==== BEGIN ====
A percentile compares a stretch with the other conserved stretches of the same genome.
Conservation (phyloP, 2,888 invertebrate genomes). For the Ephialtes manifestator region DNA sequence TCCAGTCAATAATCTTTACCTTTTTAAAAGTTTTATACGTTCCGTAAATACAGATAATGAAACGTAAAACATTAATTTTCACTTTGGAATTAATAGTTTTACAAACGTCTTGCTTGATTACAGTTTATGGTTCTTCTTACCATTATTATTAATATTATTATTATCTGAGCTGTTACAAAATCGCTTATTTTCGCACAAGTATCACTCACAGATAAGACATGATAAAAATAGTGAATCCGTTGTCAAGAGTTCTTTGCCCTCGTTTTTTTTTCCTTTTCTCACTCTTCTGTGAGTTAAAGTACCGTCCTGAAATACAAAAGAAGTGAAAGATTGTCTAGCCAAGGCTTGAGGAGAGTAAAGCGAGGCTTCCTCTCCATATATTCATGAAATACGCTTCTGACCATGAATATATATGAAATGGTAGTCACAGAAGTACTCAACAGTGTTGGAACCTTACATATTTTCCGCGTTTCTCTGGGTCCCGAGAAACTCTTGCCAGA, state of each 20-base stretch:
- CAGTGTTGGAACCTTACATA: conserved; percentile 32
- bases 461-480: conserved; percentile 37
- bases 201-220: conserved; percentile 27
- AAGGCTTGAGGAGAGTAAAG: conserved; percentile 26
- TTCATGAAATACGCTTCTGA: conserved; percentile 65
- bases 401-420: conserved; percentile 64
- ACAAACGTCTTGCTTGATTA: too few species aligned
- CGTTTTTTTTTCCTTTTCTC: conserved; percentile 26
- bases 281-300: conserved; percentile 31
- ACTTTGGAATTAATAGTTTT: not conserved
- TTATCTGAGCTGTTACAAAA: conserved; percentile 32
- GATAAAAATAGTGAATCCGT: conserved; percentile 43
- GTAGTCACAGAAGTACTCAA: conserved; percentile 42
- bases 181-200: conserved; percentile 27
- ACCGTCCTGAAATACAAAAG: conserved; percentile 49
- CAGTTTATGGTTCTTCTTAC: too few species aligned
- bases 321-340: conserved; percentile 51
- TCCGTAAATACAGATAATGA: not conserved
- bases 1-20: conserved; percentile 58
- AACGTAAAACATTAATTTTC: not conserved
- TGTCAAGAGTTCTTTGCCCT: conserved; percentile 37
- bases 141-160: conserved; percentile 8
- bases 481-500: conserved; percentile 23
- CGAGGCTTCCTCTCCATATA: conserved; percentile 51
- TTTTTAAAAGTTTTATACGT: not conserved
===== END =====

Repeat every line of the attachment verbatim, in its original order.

A percentile compares a stretch with the other conserved stretches of the same genome.
Conservation (phyloP, 2,888 invertebrate genomes). For the Ephialtes manifestator region DNA sequence TCCAGTCAATAATCTTTACCTTTTTAAAAGTTTTATACGTTCCGTAAATACAGATAATGAAACGTAAAACATTAATTTTCACTTTGGAATTAATAGTTTTACAAACGTCTTGCTTGATTACAGTTTATGGTTCTTCTTACCATTATTATTAATATTATTATTATCTGAGCTGTTACAAAATCGCTTATTTTCGCACAAGTATCACTCACAGATAAGACATGATAAAAATAGTGAATCCGTTGTCAAGAGTTCTTTGCCCTCGTTTTTTTTTCCTTTTCTCACTCTTCTGTGAGTTAAAGTACCGTCCTGAAATACAAAAGAAGTGAAAGATTGTCTAGCCAAGGCTTGAGGAGAGTAAAGCGAGGCTTCCTCTCCATATATTCATGAAATACGCTTCTGACCATGAATATATATGAAATGGTAGTCACAGAAGTACTCAACAGTGTTGGAACCTTACATATTTTCCGCGTTTCTCTGGGTCCCGAGAAACTCTTGCCAGA, state of each 20-base stretch:
- CAGTGTTGGAACCTTACATA: conserved; percentile 32
- bases 461-480: conserved; percentile 37
- bases 201-220: conserved; percentile 27
- AAGGCTTGAGGAGAGTAAAG: conserved; percentile 26
- TTCATGAAATACGCTTCTGA: conserved; percentile 65
- bases 401-420: conserved; percentile 64
- ACAAACGTCTTGCTTGATTA: too few species aligned
- CGTTTTTTTTTCCTTTTCTC: conserved; percentile 26
- bases 281-300: conserved; percentile 31
- ACTTTGGAATTAATAGTTTT: not conserved
- TTATCTGAGCTGTTACAAAA: conserved; percentile 32
- GATAAAAATAGTGAATCCGT: conserved; percentile 43
- GTAGTCACAGAAGTACTCAA: conserved; percentile 42
- bases 181-200: conserved; percentile 27
- ACCGTCCTGAAATACAAAAG: conserved; percentile 49
- CAGTTTATGGTTCTTCTTAC: too few species aligned
- bases 321-340: conserved; percentile 51
- TCCGTAAATACAGATAATGA: not conserved
- bases 1-20: conserved; percentile 58
- AACGTAAAACATTAATTTTC: not conserved
- TGTCAAGAGTTCTTTGCCCT: conserved; percentile 37
- bases 141-160: conserved; percentile 8
- bases 481-500: conserved; percentile 23
- CGAGGCTTCCTCTCCATATA: conserved; percentile 51
- TTTTTAAAAGTTTTATACGT: not conserved